Referring again to FIG. 22, In this example, logical drive 0 is assigned to SATA 0 and logical drive 1 is assigned to SATA 1, and logical drive 2 is assigned to SATA 2. The parity drive is on SATA 3. Since the data format is striped over two drives, the minimum transfer length is 3. DMA Channels must be programmed for each of the data drives. The command is written to SATA 0 and will be broadcast to SATA 0, SATA 1, SATA 2, and SATA 3. The Array Switch will wait until all of the active SATA ports are ready to receive data. It will then transfer one sector to logical drive 0 on SATA 0 using the buffer indicated by DMA channel 0. This transfer is snooped by the Array Switch and a copy of the sector is captured in the XOR buffer. One sector each is then transferred for each of the remaining data drives, in sequence. As each sector goes by, the XOR is accumulated with the current contents of the buffer. As the final sector is stored on its data drive, the result of the XOR computation is synchronously stored on the parity drive. At this point, one sector has been taken from each of the host buffers and one sector has been written to each of the data drives and the parity drive. The process is repeated until all of the data has been written. As with RAIDXL, a user level access may involve less than a full stripe. The user request may be extended to stripe boundaries. These extensions will require read/modify/write operations as previously described.

RAID5—Partial Strip Update: See FIG. 22C

Referring again to FIG. 22, In RAID5, a user might write a single sector. It is possible to update the parity drive without doing a read/modify/write of the entire stripe. Only the data on the target data drive and parity drive are going to change. This leaves the other drives available for concurrent read accesses or the other pair of drives available for a concurrent partial stripe update. Following the update, the parity drive must contain the XOR of the entire stripe including the new data, but it already has the XOR of the entire stripe with the current data. The traditional RAID5 approach to this problem is to read the data segment that is going to be replaced and to read the current parity data. The two are XORed giving the parity of the balance of the stripe with the target data segment removed from the result. The new data segment is then written to the array and it is XORed with the result of the previous computation yielding the XOR of the updated stripe including the updated data segment. This is written to the parity drive. The Array Switch hardware includes features designed to facilitate this process.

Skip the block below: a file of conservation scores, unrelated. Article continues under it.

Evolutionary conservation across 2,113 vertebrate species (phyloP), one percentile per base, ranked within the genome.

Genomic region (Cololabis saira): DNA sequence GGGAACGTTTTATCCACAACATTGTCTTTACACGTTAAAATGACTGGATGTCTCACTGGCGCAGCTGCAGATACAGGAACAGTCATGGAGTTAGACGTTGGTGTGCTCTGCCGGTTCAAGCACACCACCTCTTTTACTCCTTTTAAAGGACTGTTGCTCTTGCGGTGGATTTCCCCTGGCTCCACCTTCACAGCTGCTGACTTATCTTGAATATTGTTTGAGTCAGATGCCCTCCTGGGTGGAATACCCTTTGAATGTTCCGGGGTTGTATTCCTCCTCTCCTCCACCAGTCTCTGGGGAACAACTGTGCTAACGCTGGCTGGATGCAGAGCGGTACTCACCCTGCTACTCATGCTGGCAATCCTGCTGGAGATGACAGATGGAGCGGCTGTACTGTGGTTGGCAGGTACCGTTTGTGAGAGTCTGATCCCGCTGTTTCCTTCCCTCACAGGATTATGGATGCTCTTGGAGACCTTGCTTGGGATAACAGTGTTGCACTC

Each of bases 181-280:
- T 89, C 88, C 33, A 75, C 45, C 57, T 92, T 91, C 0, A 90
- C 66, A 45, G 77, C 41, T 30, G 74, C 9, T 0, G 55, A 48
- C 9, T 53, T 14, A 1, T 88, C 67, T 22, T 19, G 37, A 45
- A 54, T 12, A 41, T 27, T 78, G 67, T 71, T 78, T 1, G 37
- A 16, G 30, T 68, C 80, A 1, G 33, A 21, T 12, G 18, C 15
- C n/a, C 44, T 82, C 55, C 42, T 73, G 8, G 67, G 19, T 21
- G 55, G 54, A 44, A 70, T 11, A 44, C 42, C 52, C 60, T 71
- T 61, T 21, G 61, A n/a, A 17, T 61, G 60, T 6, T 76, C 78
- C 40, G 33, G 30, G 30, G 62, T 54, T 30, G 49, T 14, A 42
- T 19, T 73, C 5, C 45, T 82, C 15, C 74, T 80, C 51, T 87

As described above, a partial stripe update involves only one data drive and a parity drive. In the example shown, the data drive is treated as a logical drive 0 attached to SATA 0 and the parity drive is assigned to SATA 3. With only one data drive, the minimum transfer length is one. The read command is written to SATA 0 and broadcast to SATA 0 and SATA 3. During the read phase, the Array switch waits until both SATA ports are ready to transfer data. The data is then transferred synchronously with the XOR being computed “on the fly” and the result is stored in the buffer indicated by the DMA channel for SATA 3. This result gives the software driver the parity data for the current track with the data segment that is going to be update already removed. This accomplishes the two read operations and the first XOR computation of the traditional RAID5 read modify write in a single action.